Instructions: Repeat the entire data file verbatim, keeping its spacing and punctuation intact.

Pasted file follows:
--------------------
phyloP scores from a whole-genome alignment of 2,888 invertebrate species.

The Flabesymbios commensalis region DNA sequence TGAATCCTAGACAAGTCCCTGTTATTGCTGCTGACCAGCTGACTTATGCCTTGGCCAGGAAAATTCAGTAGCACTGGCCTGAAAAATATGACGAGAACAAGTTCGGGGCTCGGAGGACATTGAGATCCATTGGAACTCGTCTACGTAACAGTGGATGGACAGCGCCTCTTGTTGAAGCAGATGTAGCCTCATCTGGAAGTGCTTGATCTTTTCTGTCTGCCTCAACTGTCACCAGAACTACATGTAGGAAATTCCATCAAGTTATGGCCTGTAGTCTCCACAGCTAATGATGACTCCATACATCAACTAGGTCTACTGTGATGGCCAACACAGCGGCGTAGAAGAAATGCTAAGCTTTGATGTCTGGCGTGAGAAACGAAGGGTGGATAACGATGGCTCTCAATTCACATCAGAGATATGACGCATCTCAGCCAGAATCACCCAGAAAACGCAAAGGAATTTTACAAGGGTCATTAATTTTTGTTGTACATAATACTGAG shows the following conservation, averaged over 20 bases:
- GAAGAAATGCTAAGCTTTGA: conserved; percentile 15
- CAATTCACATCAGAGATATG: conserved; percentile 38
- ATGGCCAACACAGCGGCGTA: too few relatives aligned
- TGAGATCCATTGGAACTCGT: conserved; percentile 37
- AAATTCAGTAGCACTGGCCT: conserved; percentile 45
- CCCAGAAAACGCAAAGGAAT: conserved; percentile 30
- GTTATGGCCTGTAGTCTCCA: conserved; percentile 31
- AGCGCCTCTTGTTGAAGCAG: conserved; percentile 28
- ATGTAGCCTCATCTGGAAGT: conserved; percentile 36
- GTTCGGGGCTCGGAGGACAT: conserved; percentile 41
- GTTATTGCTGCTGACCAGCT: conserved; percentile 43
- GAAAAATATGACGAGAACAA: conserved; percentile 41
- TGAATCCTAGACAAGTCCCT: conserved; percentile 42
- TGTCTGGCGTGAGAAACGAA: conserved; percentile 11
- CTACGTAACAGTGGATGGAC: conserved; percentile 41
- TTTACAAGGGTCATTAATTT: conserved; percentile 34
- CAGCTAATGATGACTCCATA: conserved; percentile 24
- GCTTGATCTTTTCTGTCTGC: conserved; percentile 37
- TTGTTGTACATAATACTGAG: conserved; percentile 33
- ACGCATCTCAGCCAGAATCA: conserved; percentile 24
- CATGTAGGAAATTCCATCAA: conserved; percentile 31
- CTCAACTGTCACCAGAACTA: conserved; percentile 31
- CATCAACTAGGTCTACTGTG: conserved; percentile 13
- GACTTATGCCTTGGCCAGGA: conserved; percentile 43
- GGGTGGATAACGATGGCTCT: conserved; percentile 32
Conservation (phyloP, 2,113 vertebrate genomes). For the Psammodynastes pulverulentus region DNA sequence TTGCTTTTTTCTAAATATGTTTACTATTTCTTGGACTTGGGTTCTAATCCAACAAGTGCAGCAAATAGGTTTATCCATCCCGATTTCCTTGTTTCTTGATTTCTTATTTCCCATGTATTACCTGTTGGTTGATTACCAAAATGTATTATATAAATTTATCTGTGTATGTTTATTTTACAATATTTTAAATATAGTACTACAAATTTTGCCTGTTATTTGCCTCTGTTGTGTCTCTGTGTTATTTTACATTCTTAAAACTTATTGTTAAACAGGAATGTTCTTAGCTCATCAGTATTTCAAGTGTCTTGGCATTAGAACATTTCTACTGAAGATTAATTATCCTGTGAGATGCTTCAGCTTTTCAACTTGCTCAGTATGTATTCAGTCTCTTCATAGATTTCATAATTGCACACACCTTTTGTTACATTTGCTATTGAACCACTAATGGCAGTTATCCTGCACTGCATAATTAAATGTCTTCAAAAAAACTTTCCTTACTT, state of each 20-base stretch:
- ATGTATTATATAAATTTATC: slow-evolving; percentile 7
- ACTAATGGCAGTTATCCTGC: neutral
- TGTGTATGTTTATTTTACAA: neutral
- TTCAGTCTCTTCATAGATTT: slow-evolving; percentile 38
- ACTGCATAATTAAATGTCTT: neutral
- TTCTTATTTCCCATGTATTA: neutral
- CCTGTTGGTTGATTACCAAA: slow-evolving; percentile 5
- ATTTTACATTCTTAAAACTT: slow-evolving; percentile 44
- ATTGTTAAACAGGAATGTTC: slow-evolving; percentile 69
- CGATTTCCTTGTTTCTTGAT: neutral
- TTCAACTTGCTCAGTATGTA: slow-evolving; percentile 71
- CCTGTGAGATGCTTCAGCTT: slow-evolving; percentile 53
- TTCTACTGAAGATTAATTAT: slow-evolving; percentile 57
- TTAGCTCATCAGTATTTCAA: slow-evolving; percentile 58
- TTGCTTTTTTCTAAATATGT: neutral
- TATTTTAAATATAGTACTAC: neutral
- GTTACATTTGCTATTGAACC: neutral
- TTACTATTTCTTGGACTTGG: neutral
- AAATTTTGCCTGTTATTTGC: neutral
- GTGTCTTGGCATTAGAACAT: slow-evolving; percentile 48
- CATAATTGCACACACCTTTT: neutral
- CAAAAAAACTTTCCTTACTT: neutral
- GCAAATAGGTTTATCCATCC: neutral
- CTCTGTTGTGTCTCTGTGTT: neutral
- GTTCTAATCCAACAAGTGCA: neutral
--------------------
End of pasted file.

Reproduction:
phyloP scores from a whole-genome alignment of 2,888 invertebrate species.

The Flabesymbios commensalis region DNA sequence TGAATCCTAGACAAGTCCCTGTTATTGCTGCTGACCAGCTGACTTATGCCTTGGCCAGGAAAATTCAGTAGCACTGGCCTGAAAAATATGACGAGAACAAGTTCGGGGCTCGGAGGACATTGAGATCCATTGGAACTCGTCTACGTAACAGTGGATGGACAGCGCCTCTTGTTGAAGCAGATGTAGCCTCATCTGGAAGTGCTTGATCTTTTCTGTCTGCCTCAACTGTCACCAGAACTACATGTAGGAAATTCCATCAAGTTATGGCCTGTAGTCTCCACAGCTAATGATGACTCCATACATCAACTAGGTCTACTGTGATGGCCAACACAGCGGCGTAGAAGAAATGCTAAGCTTTGATGTCTGGCGTGAGAAACGAAGGGTGGATAACGATGGCTCTCAATTCACATCAGAGATATGACGCATCTCAGCCAGAATCACCCAGAAAACGCAAAGGAATTTTACAAGGGTCATTAATTTTTGTTGTACATAATACTGAG shows the following conservation, averaged over 20 bases:
- GAAGAAATGCTAAGCTTTGA: conserved; percentile 15
- CAATTCACATCAGAGATATG: conserved; percentile 38
- ATGGCCAACACAGCGGCGTA: too few relatives aligned
- TGAGATCCATTGGAACTCGT: conserved; percentile 37
- AAATTCAGTAGCACTGGCCT: conserved; percentile 45
- CCCAGAAAACGCAAAGGAAT: conserved; percentile 30
- GTTATGGCCTGTAGTCTCCA: conserved; percentile 31
- AGCGCCTCTTGTTGAAGCAG: conserved; percentile 28
- ATGTAGCCTCATCTGGAAGT: conserved; percentile 36
- GTTCGGGGCTCGGAGGACAT: conserved; percentile 41
- GTTATTGCTGCTGACCAGCT: conserved; percentile 43
- GAAAAATATGACGAGAACAA: conserved; percentile 41
- TGAATCCTAGACAAGTCCCT: conserved; percentile 42
- TGTCTGGCGTGAGAAACGAA: conserved; percentile 11
- CTACGTAACAGTGGATGGAC: conserved; percentile 41
- TTTACAAGGGTCATTAATTT: conserved; percentile 34
- CAGCTAATGATGACTCCATA: conserved; percentile 24
- GCTTGATCTTTTCTGTCTGC: conserved; percentile 37
- TTGTTGTACATAATACTGAG: conserved; percentile 33
- ACGCATCTCAGCCAGAATCA: conserved; percentile 24
- CATGTAGGAAATTCCATCAA: conserved; percentile 31
- CTCAACTGTCACCAGAACTA: conserved; percentile 31
- CATCAACTAGGTCTACTGTG: conserved; percentile 13
- GACTTATGCCTTGGCCAGGA: conserved; percentile 43
- GGGTGGATAACGATGGCTCT: conserved; percentile 32
Conservation (phyloP, 2,113 vertebrate genomes). For the Psammodynastes pulverulentus region DNA sequence TTGCTTTTTTCTAAATATGTTTACTATTTCTTGGACTTGGGTTCTAATCCAACAAGTGCAGCAAATAGGTTTATCCATCCCGATTTCCTTGTTTCTTGATTTCTTATTTCCCATGTATTACCTGTTGGTTGATTACCAAAATGTATTATATAAATTTATCTGTGTATGTTTATTTTACAATATTTTAAATATAGTACTACAAATTTTGCCTGTTATTTGCCTCTGTTGTGTCTCTGTGTTATTTTACATTCTTAAAACTTATTGTTAAACAGGAATGTTCTTAGCTCATCAGTATTTCAAGTGTCTTGGCATTAGAACATTTCTACTGAAGATTAATTATCCTGTGAGATGCTTCAGCTTTTCAACTTGCTCAGTATGTATTCAGTCTCTTCATAGATTTCATAATTGCACACACCTTTTGTTACATTTGCTATTGAACCACTAATGGCAGTTATCCTGCACTGCATAATTAAATGTCTTCAAAAAAACTTTCCTTACTT, state of each 20-base stretch:
- ATGTATTATATAAATTTATC: slow-evolving; percentile 7
- ACTAATGGCAGTTATCCTGC: neutral
- TGTGTATGTTTATTTTACAA: neutral
- TTCAGTCTCTTCATAGATTT: slow-evolving; percentile 38
- ACTGCATAATTAAATGTCTT: neutral
- TTCTTATTTCCCATGTATTA: neutral
- CCTGTTGGTTGATTACCAAA: slow-evolving; percentile 5
- ATTTTACATTCTTAAAACTT: slow-evolving; percentile 44
- ATTGTTAAACAGGAATGTTC: slow-evolving; percentile 69
- CGATTTCCTTGTTTCTTGAT: neutral
- TTCAACTTGCTCAGTATGTA: slow-evolving; percentile 71
- CCTGTGAGATGCTTCAGCTT: slow-evolving; percentile 53
- TTCTACTGAAGATTAATTAT: slow-evolving; percentile 57
- TTAGCTCATCAGTATTTCAA: slow-evolving; percentile 58
- TTGCTTTTTTCTAAATATGT: neutral
- TATTTTAAATATAGTACTAC: neutral
- GTTACATTTGCTATTGAACC: neutral
- TTACTATTTCTTGGACTTGG: neutral
- AAATTTTGCCTGTTATTTGC: neutral
- GTGTCTTGGCATTAGAACAT: slow-evolving; percentile 48
- CATAATTGCACACACCTTTT: neutral
- CAAAAAAACTTTCCTTACTT: neutral
- GCAAATAGGTTTATCCATCC: neutral
- CTCTGTTGTGTCTCTGTGTT: neutral
- GTTCTAATCCAACAAGTGCA: neutral